Making Memories

Just back from their two-week trip to Israel, Saul Mirowitz Jewish Community School’s eighth graders talk about their experiences and answer questions posed by younger students at the school. Photos courtesy Patty Bloom

Ellen Futterman, Editor

Making Memories

In the course of 35-plus years as a journalist, I have gone to more press conferences than I care to count, or can even remember. But I promise you none was more memorable than the one I attended Monday at Saul Mirowitz Jewish Community School.

For starters, there was a red carpet leading these eighth graders, who were to be interviewed, from the school’s parking lot into its large foyer where a bank of chairs had been set up for them at the back. Seated on the floor inside the foyer, on either side of the red carpet (which was actually red plastic, but why quibble?) was the rest of the student body, roughly 160 kindergarteners to seventh graders. Several from each class had been pre-selected to ask questions about the journey from which these older students had just returned — and I do mean just returned. 

Fresh off the plane, and carted back to the school by taxicabs, these 13 eighth-graders had just spent the last two weeks touring the Jewish State to take in firsthand what they had learned about for years in Mirowitz classrooms. This annual trip marks the culmination of eighth grade — and of their time — at the Jewish day school. Next year they will attend different high schools.

Parents and siblings, along with teachers, administrators and other Mirowitz students, excitedly waited as taxis pulled up and the eighth-graders emerged. After exchanging hugs, and claiming their bags, the eighth-graders filed into the school to take their seats for a “press conference” as the rest of the student body serenaded them with “Havenu Shalom Alechem” (“We Brought Peace Upon You”). Then, it was onto the questions.

Beth Shalom Cemetery ad

“What were the salt crystals like in the Dead Sea?” asked one kindergartener.  “What did you do when the sirens went off for Yom Hazikaron (Israel’s Memorial Day)?” asked another.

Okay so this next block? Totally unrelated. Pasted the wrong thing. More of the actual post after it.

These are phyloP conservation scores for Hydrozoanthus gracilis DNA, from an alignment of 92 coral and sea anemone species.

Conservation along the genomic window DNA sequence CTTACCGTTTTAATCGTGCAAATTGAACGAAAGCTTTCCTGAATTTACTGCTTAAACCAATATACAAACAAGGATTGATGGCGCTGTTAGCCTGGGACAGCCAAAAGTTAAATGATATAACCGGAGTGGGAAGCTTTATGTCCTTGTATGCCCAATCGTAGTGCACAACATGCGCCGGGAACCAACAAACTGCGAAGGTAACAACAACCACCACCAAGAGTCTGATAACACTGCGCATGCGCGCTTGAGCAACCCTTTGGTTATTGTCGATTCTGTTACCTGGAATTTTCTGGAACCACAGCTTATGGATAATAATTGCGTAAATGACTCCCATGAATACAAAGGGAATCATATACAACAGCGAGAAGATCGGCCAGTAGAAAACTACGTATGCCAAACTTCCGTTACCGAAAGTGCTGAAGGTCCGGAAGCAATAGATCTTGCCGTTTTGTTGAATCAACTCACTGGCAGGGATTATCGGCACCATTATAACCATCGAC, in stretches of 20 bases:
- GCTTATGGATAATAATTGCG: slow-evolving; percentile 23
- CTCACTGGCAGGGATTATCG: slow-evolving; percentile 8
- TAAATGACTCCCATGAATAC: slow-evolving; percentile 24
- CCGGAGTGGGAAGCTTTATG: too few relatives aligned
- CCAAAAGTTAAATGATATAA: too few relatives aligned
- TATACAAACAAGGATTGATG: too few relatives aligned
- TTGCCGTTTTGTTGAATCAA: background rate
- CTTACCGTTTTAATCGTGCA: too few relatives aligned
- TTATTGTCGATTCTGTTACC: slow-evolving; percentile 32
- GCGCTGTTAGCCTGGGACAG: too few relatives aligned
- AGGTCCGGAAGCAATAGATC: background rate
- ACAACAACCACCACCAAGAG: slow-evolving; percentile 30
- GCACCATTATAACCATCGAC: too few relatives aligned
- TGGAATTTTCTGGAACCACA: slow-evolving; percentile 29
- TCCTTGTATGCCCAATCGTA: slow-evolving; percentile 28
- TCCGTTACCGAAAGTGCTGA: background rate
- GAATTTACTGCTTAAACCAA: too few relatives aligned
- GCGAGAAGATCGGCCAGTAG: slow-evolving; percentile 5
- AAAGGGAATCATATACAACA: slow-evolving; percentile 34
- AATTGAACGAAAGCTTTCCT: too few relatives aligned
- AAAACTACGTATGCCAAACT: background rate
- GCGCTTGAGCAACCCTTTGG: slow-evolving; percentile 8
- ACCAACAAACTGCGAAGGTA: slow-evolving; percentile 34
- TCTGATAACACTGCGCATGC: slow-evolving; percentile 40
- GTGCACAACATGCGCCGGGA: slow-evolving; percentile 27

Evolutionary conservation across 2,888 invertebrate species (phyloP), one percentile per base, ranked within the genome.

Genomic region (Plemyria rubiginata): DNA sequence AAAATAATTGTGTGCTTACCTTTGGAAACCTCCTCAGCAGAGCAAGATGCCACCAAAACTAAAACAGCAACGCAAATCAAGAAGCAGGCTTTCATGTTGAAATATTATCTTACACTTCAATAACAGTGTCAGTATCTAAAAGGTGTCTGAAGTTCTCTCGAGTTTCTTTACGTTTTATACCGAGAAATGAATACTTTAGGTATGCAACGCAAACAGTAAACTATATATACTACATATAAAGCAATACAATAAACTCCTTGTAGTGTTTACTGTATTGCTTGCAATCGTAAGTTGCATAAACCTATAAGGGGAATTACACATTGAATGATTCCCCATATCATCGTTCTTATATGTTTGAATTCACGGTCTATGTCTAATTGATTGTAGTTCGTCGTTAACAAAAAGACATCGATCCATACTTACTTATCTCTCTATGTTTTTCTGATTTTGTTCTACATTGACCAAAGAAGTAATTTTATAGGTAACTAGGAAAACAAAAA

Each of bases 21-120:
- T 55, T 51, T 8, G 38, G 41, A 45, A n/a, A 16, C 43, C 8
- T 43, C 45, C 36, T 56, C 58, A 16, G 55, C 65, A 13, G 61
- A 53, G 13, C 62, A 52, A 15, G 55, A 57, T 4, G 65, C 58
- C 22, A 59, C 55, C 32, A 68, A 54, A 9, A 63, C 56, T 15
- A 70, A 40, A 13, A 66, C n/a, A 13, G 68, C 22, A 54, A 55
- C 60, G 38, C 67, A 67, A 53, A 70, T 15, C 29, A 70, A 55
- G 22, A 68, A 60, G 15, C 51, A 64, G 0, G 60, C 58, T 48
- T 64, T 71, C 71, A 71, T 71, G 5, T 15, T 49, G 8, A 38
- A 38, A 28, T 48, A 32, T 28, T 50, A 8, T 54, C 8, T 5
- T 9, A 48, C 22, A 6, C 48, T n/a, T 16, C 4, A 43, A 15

As for the latter, several spoke of how the entire country came to a standstill, including cars driving on the highway, to observe a minute of silence in honor of those who have been killed at war. “You could hear a pin drop,” recalled one student. “It was amazing.”

Some of the questions were humorous — “Did you go Israeli dancing?”— and some more serious — “What did you do on Shabbat? How was it different than what we do in the United States?”

It was clear from the answers, and the fact that all 13 students had lots of stories to tell (amid laughter and giggles), that an unforgettable time was had by all. Throughout the trip they chronicled their experiences in a blog, which describes in detail the dozens of historic places they visited and the various adventures they had. While too many to mention, these included riding camels in a Bedouin village, touring the Elite Chocolate Factory, hiking Masada, rafting on the Jordan River, floating in the Dead Sea, and visiting the Kotel (Western Wall). 

“After passing the security section, we began walking between two walls, and suddenly, the Kotel was there, unlike anything I have ever seen,” wrote Karyn in one blog entry. “It brought me to tears. I walked closer and closer with tears running down my face, and my heart beating powerfully and loudly. I felt like THIS was my reason to be in Israel.”

In a letter sent to Morowitz parents by head of school, Cheryl Maayan, she explained that this trip is “one of the many gifts of a Jewish day school education.”

“Connecting with Israel is an integral part of who we are, but Mirowitz students also understand that loving Israel comes with nuance, just as loving America does,” she wrote. “We encourage them to grapple with current affairs, to understand Israel’s complexities, and to know that their connection to Israel is not a political issue. We want them to be leaders who can confidently stand up for Israel, and add their knowledge and voices to the American conversation about Israel.”

After listening to these eighth-graders talk about their experiences there, and after reading their blog posts, it is clear they have taken a major first step.

To view the blog, go to


Cast your vote

The Pulitzers of Jewish journalism, better known as the Simon Rockower Awards, are given each year for excellence in Jewish media. The American Jewish Press Association, of which the Jewish Light is a member, sponsors the awards.

In years past — these awards have been handed out since 1979 — independent judges have decided all of the winners, culled from dozens of applicants. For the first time this year, AJPA is inviting the public to help select first and second place winners in three of the 20 or so award categories — excellence in editorial writing, excellence in feature writing and excellence in multi-media storytelling. 

Not to put pressure on any of you, but the Light is among the finalists in two of these three categories. But hey, judge for yourself, and then vote by the May 31 deadline. To do so go to